I’m going to revisit some work centered around the idea of natural electricity in this post. The hot and humid weather that we’ve been having in Britain this past week has ended up getting to me and firing my neurons in every direction. When the epilepsy comes to the forefront so much, I find myself wanting to make work about it,to engage with it, write about it, read about it, think about it. I suppose, to live it more clearly.
I have been thinking about Brainstorm 1.0: my BA Textile Art degree show work a little lately – I came across one left-over piece in a box a couple of months ago – and the ideas have been there, bubbling under the surface for a little while now. I had already revisited the main body of the work about 2 years after the end of the course, in order to try and resolve it as a project called Brainstorm 2.0.
I’ve been making work about human electricity for a few years now. I made a lot of intricate pleated work at university in which I was trying to talk about the brainwaves, and the correlations between epilepsy and storms. Below is a piece from my degree show.
Brainstorm 1.0 version 27.8 -2005. Copyright Ingrid Murnane.
The work, and the concept lay dormant for a while before coming up for a second reinvention. While I think I took it as far as I could with pleating, I don’t feel like it ever was fully resolved.
So about three years ago, I started to learn to spin on a drop spindle, exploring the ways that the fibres ply together to form a new yarn. There seemed to be a lot which I could draw on and use in this technique to take the electricity idea in different directions. I was thinking of nerves and neurones, insulation, and the ways that the actual action of spinning can lend itself to talking about these ideas.
In these first experiments, I tried to make a yarn with the look of the earth wire in a UK electrical plug for a hat that I was planning. I plyed this as an exercise in seeing how these two yarns would work together. Although not entirely what I was expecting, it worked well enough to be used in exploring the ideas further. It is a purposefully slubby single handspun wool, corespun around a yellow commercial DK weight yarn. The plyed yarn’s texture is reminiscent of brainwaves in some places; of the yellow and green earth wire in others.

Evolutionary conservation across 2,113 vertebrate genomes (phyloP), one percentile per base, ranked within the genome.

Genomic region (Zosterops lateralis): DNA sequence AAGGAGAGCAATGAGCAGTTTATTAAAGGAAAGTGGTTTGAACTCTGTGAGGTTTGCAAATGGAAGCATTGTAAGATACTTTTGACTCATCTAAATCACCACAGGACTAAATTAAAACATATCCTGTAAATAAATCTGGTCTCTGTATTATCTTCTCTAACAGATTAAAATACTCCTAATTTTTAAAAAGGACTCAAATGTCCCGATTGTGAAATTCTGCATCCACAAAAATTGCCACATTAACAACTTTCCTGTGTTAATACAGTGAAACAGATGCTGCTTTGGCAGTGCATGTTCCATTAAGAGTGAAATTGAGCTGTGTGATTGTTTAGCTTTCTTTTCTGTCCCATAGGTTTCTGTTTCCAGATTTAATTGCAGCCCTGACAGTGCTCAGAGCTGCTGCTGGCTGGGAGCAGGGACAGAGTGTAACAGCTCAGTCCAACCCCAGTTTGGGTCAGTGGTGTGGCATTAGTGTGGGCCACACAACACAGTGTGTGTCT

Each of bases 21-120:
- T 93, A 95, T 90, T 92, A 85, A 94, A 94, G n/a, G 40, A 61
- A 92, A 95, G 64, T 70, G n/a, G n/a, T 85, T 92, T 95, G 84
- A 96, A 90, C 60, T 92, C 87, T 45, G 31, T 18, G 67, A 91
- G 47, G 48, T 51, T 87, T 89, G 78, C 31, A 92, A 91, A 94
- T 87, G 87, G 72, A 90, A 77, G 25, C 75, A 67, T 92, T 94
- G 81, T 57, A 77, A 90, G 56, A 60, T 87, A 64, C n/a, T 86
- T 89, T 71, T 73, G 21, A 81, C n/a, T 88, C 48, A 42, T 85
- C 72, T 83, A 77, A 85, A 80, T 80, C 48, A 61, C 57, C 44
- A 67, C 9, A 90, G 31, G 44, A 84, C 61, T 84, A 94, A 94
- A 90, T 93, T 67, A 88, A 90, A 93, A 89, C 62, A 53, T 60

I had decided to make a small garment with the yarn. A hat, I’d thought originally. It was to use the language of insulation at cross purposes. The idea of keeping a head warm, but using a visual of electrical instulation makes a certain kind of sense to me and a hat made from the ‘Earthed’ handspun yarn enabled me to talk about epilepsy via this and other visual cues.
The yarn that I had spun was used eventually in this hairband. Ironically, I used a couple of hours of recovery-knitting time after a seizure to make it. Adding further to the wiring colouring in the body of the knitting: Earth is yellow/green, live is brown and neutral is blue.
I wanted this garment (accessory?) to talk about the electrical circuit and what might happen if it went awry. Beginning by mixing the language of wiring with the language of a human EEG printout. The ‘electrical activity’ part of the hairband can sit over my temporal lobe (actually a bit further forward than in the picture) which is where my own epilepsy originates. Looking again at the hairband, two or three years on from its making, I reassessed it somewhat. While I do feel that the work is getting towards a visual understanding of my ideas, it definitely needs to be pushed further. Perhaps a hat may work better in favour of insulation/electricity after all.
I feel some experimentation coming on!
As a post script, something interesting and unexpected happened when I first saw the hairband worn by somebody else. I had very uneasy feelings in response. Almost as if they weren’t entitled to wear it because they don’t have TLE. That doesn’t sit very well with me (not only because it is just stupid) and I think I need to explore it more. I wonder what my response might be now.